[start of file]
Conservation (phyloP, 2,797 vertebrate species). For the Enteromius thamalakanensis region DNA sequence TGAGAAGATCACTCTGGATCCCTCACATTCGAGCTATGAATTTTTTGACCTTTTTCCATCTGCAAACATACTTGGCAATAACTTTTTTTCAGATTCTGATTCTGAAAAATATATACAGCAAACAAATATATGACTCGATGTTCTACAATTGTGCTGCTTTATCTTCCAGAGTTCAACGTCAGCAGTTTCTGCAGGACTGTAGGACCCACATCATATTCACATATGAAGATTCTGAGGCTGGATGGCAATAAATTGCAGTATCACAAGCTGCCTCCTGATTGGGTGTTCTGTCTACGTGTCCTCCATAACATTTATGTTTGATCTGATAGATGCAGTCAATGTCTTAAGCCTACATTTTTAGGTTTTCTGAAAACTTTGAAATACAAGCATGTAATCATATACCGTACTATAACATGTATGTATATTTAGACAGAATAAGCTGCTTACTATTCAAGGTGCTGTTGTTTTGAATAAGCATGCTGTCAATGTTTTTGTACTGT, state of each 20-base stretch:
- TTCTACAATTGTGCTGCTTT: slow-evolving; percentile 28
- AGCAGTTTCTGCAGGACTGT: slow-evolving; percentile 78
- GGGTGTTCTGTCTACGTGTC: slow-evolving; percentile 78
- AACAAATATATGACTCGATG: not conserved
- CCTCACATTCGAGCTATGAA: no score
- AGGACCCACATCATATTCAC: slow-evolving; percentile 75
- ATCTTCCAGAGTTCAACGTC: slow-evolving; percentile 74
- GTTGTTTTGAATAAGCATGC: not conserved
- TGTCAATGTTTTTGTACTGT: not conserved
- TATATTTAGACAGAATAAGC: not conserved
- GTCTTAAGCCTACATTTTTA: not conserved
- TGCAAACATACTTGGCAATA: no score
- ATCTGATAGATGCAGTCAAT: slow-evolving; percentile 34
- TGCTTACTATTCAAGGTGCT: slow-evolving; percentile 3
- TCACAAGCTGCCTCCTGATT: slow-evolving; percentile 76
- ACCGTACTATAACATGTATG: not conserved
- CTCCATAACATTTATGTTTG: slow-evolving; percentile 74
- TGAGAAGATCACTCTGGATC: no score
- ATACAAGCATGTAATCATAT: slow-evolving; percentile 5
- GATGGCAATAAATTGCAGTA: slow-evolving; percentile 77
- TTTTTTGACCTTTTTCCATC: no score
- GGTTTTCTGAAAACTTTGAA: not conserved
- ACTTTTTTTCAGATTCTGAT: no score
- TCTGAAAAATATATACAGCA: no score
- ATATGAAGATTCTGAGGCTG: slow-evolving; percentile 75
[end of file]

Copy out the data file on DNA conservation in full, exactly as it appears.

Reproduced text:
Conservation (phyloP, 2,797 vertebrate species). For the Enteromius thamalakanensis region DNA sequence TGAGAAGATCACTCTGGATCCCTCACATTCGAGCTATGAATTTTTTGACCTTTTTCCATCTGCAAACATACTTGGCAATAACTTTTTTTCAGATTCTGATTCTGAAAAATATATACAGCAAACAAATATATGACTCGATGTTCTACAATTGTGCTGCTTTATCTTCCAGAGTTCAACGTCAGCAGTTTCTGCAGGACTGTAGGACCCACATCATATTCACATATGAAGATTCTGAGGCTGGATGGCAATAAATTGCAGTATCACAAGCTGCCTCCTGATTGGGTGTTCTGTCTACGTGTCCTCCATAACATTTATGTTTGATCTGATAGATGCAGTCAATGTCTTAAGCCTACATTTTTAGGTTTTCTGAAAACTTTGAAATACAAGCATGTAATCATATACCGTACTATAACATGTATGTATATTTAGACAGAATAAGCTGCTTACTATTCAAGGTGCTGTTGTTTTGAATAAGCATGCTGTCAATGTTTTTGTACTGT, state of each 20-base stretch:
- TTCTACAATTGTGCTGCTTT: slow-evolving; percentile 28
- AGCAGTTTCTGCAGGACTGT: slow-evolving; percentile 78
- GGGTGTTCTGTCTACGTGTC: slow-evolving; percentile 78
- AACAAATATATGACTCGATG: not conserved
- CCTCACATTCGAGCTATGAA: no score
- AGGACCCACATCATATTCAC: slow-evolving; percentile 75
- ATCTTCCAGAGTTCAACGTC: slow-evolving; percentile 74
- GTTGTTTTGAATAAGCATGC: not conserved
- TGTCAATGTTTTTGTACTGT: not conserved
- TATATTTAGACAGAATAAGC: not conserved
- GTCTTAAGCCTACATTTTTA: not conserved
- TGCAAACATACTTGGCAATA: no score
- ATCTGATAGATGCAGTCAAT: slow-evolving; percentile 34
- TGCTTACTATTCAAGGTGCT: slow-evolving; percentile 3
- TCACAAGCTGCCTCCTGATT: slow-evolving; percentile 76
- ACCGTACTATAACATGTATG: not conserved
- CTCCATAACATTTATGTTTG: slow-evolving; percentile 74
- TGAGAAGATCACTCTGGATC: no score
- ATACAAGCATGTAATCATAT: slow-evolving; percentile 5
- GATGGCAATAAATTGCAGTA: slow-evolving; percentile 77
- TTTTTTGACCTTTTTCCATC: no score
- GGTTTTCTGAAAACTTTGAA: not conserved
- ACTTTTTTTCAGATTCTGAT: no score
- TCTGAAAAATATATACAGCA: no score
- ATATGAAGATTCTGAGGCTG: slow-evolving; percentile 75